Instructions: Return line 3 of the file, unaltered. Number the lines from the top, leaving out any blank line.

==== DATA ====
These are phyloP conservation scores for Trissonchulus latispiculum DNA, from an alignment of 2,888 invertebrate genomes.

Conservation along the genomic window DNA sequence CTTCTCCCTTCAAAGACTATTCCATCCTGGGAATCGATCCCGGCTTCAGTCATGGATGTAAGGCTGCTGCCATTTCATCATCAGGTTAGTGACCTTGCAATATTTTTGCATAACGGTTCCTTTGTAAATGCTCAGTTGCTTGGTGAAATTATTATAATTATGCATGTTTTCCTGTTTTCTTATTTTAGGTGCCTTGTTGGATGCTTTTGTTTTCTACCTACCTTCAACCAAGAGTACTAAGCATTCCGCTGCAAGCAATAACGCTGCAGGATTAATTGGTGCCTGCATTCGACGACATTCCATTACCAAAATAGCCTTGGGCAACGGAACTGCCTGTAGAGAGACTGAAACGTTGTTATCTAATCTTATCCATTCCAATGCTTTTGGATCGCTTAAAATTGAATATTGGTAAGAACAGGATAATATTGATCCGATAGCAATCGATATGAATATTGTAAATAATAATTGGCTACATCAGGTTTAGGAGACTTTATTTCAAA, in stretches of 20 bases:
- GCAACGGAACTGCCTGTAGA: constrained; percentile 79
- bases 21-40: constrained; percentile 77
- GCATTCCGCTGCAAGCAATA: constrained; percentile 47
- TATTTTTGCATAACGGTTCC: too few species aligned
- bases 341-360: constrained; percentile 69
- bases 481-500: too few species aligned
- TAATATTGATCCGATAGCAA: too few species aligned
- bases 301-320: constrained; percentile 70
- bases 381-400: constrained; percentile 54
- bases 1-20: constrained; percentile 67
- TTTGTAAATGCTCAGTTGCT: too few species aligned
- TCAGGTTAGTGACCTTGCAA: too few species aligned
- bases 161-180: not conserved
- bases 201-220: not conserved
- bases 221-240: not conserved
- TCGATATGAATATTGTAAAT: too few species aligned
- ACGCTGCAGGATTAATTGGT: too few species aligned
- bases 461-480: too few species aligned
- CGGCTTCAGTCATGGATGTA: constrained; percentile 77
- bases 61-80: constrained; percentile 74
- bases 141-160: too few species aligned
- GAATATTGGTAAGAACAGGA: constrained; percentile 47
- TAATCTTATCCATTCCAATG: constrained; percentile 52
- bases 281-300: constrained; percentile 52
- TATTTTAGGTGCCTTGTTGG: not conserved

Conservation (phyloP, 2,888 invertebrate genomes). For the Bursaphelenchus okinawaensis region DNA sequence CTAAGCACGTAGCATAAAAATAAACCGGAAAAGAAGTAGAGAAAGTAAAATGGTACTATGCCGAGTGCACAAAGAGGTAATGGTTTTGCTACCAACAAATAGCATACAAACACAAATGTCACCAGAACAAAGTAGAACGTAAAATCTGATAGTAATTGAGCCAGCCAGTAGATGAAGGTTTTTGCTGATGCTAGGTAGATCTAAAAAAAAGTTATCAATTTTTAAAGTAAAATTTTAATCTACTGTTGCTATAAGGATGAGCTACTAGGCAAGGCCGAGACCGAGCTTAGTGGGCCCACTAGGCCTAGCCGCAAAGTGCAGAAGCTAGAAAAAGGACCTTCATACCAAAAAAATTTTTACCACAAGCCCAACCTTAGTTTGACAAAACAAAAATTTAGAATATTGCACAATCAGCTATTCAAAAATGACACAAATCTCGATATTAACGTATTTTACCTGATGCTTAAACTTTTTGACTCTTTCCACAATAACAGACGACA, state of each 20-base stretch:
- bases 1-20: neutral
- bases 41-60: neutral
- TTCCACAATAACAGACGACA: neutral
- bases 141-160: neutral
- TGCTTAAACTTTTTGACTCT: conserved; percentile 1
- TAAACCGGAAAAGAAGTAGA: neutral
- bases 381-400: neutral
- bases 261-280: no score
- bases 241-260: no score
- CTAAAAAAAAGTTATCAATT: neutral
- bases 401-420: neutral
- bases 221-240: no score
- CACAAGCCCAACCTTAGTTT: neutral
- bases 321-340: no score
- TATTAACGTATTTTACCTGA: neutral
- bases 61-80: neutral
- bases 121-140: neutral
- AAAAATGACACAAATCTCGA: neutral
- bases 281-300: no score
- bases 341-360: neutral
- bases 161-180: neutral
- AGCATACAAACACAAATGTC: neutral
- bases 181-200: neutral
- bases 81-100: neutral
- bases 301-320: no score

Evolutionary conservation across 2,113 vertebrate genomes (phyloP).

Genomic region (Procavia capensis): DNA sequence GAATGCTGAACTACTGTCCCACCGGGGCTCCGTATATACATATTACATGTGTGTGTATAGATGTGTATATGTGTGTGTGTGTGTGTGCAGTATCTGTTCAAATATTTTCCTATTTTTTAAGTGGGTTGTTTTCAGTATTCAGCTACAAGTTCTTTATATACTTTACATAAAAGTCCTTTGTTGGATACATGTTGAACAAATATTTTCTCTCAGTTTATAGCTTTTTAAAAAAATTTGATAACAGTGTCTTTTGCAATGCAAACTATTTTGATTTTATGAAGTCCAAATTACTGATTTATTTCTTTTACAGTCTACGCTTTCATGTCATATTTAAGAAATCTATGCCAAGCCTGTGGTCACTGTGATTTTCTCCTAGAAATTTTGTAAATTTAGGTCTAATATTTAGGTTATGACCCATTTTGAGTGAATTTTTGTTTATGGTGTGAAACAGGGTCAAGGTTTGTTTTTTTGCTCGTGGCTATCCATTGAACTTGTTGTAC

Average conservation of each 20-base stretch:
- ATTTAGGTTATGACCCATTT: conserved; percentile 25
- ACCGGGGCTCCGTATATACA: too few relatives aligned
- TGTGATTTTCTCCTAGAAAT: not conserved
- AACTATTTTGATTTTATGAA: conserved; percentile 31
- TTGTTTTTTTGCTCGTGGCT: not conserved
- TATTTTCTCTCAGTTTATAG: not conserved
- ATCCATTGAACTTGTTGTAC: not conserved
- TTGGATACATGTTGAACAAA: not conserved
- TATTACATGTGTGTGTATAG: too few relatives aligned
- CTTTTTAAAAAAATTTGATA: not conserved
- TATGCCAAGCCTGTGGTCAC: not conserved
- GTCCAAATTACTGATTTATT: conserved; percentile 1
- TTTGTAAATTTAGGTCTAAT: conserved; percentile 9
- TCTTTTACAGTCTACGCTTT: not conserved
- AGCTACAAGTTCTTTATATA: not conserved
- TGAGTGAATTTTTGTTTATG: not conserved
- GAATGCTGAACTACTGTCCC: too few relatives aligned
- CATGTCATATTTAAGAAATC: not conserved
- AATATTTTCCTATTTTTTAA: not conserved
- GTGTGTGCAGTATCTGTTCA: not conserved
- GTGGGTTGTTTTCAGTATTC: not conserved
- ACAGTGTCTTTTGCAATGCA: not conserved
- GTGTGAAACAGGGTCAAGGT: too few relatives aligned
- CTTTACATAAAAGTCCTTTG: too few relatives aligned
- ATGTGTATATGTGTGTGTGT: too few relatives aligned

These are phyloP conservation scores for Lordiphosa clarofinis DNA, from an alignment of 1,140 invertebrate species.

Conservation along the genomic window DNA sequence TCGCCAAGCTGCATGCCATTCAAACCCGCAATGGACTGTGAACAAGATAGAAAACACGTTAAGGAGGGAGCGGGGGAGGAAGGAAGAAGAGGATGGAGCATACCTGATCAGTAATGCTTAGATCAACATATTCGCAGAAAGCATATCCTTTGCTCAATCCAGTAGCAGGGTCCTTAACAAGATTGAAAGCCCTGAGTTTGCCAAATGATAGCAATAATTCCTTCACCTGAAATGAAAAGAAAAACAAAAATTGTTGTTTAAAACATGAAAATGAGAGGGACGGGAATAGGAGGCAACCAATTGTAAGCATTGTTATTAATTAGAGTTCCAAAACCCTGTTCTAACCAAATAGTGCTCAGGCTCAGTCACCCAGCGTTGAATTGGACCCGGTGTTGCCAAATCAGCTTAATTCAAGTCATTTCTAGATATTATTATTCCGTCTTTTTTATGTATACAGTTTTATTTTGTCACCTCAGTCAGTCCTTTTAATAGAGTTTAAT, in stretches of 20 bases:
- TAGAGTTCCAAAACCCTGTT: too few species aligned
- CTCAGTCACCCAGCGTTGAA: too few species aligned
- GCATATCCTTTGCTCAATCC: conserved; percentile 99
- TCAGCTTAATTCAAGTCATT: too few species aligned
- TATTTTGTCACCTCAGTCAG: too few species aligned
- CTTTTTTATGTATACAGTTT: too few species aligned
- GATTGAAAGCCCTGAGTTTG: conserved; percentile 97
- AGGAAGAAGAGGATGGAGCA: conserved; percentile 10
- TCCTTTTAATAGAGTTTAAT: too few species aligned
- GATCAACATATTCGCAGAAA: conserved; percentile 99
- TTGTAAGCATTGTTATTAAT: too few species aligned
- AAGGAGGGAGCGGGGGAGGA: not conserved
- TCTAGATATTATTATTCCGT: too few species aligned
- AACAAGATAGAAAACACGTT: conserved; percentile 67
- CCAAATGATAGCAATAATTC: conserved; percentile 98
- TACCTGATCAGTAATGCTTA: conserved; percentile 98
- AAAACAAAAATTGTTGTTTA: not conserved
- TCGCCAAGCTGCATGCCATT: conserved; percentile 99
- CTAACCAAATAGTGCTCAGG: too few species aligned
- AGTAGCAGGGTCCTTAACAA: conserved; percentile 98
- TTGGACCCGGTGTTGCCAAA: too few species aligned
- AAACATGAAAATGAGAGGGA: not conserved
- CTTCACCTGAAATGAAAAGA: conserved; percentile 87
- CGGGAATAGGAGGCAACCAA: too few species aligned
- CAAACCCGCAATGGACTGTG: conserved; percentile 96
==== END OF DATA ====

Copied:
- GCAACGGAACTGCCTGTAGA: constrained; percentile 79